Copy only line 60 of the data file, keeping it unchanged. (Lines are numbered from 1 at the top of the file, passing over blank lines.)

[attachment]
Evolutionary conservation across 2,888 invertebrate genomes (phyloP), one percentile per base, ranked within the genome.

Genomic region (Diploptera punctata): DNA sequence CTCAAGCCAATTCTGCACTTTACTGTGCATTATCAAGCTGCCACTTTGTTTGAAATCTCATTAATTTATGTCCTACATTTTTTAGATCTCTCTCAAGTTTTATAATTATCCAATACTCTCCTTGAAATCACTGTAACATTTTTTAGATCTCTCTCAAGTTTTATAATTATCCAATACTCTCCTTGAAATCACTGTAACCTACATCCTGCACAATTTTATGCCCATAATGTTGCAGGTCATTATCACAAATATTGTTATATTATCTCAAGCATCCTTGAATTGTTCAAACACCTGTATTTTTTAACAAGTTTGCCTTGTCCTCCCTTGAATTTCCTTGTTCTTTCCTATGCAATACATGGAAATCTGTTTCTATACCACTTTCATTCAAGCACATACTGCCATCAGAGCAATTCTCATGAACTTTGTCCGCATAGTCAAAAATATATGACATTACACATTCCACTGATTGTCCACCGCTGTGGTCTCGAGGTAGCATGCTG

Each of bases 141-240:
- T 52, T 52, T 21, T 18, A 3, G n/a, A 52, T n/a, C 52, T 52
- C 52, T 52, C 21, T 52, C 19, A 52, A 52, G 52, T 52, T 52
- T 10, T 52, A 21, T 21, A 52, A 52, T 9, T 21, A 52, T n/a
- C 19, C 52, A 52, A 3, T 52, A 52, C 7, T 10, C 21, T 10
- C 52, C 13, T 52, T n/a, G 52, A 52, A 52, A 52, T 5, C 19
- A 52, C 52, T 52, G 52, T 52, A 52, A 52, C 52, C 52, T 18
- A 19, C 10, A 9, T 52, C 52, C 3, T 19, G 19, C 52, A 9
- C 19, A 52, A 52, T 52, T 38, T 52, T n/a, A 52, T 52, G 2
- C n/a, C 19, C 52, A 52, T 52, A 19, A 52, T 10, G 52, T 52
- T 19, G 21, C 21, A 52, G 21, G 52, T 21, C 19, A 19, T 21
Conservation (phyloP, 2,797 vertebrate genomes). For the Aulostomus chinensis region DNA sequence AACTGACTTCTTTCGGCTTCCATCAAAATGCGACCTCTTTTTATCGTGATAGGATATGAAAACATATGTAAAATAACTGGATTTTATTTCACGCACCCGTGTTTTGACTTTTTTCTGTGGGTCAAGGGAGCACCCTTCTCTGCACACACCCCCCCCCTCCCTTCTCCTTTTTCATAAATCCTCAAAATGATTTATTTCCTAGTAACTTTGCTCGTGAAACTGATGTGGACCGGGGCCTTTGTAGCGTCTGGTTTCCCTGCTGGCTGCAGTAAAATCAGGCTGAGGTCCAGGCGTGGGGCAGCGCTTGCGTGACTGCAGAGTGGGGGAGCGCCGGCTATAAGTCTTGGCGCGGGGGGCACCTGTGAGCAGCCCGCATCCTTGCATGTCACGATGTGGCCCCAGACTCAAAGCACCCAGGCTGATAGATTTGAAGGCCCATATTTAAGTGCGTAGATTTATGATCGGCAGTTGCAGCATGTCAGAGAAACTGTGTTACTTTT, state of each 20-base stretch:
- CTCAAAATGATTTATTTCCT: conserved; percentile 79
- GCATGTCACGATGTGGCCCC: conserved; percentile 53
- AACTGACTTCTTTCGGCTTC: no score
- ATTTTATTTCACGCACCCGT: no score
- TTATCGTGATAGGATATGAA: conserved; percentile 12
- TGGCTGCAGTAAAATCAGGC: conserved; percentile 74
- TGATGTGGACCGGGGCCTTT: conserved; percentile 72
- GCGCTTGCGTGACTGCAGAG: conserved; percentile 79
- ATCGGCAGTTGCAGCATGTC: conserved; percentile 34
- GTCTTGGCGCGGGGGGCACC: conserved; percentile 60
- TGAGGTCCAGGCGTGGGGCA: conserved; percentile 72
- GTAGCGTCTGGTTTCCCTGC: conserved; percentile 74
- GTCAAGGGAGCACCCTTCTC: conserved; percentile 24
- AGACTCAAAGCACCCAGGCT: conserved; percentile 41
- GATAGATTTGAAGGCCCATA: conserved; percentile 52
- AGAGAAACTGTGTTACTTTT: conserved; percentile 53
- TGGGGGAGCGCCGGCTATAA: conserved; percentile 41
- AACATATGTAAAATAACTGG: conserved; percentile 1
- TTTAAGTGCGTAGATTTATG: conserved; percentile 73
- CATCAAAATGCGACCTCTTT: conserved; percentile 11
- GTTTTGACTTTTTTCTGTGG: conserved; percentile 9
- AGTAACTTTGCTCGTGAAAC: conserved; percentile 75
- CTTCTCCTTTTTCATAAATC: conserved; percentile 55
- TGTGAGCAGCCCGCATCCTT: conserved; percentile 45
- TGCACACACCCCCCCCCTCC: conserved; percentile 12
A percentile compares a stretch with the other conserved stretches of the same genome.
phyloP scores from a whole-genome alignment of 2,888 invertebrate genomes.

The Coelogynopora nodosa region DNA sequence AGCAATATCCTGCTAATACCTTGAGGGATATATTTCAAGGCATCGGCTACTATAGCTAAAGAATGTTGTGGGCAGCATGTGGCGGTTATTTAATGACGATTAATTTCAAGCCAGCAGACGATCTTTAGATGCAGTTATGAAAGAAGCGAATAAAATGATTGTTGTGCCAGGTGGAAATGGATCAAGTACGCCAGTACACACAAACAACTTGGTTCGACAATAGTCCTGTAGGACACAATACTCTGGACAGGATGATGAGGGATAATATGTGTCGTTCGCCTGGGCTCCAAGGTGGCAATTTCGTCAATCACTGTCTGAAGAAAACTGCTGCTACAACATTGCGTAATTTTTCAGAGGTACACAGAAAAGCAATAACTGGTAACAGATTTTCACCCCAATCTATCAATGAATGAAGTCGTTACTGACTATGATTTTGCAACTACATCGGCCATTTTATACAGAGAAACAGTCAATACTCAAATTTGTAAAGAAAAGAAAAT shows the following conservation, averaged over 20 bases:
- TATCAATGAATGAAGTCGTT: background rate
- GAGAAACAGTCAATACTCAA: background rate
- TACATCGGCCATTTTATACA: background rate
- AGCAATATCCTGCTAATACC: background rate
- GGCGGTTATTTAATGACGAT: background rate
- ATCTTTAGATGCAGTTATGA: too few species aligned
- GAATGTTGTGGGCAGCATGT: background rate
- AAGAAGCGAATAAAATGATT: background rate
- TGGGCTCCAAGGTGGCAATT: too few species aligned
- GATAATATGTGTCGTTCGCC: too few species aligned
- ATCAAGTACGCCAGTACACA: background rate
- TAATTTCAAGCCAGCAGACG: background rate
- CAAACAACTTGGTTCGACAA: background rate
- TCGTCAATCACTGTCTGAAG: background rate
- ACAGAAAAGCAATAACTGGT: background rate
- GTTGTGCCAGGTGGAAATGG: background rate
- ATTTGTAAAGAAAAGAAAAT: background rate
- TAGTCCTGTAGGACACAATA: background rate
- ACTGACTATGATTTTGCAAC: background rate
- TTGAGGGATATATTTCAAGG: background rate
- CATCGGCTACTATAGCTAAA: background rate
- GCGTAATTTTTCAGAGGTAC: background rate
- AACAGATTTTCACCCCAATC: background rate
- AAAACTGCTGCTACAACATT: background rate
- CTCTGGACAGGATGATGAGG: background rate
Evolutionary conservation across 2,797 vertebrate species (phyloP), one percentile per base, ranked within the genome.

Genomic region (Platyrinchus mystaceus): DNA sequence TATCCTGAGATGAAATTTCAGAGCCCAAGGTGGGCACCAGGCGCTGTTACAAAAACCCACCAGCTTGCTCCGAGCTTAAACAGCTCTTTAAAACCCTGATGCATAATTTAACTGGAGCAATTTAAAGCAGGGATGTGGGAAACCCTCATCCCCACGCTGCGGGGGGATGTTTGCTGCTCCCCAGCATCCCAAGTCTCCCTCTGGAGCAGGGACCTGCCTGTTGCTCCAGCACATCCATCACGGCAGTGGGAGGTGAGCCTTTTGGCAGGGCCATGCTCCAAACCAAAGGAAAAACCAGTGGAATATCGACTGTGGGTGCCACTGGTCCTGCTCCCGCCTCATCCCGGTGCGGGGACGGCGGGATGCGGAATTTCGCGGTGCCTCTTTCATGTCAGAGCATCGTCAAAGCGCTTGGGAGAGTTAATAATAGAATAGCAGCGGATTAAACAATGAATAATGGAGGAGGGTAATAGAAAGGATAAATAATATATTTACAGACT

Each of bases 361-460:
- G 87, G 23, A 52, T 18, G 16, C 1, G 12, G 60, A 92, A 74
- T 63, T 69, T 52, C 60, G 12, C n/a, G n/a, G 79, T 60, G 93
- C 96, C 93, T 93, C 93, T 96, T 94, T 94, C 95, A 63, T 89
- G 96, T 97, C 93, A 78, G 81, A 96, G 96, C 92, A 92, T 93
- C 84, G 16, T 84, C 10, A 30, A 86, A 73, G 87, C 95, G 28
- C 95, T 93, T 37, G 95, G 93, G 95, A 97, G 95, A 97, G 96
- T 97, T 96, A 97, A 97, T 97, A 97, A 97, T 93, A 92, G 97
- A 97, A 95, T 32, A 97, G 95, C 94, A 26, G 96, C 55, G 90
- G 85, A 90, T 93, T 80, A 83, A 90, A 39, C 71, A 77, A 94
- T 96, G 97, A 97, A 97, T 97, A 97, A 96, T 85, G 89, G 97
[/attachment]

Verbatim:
- TAGTCCTGTAGGACACAATA: background rate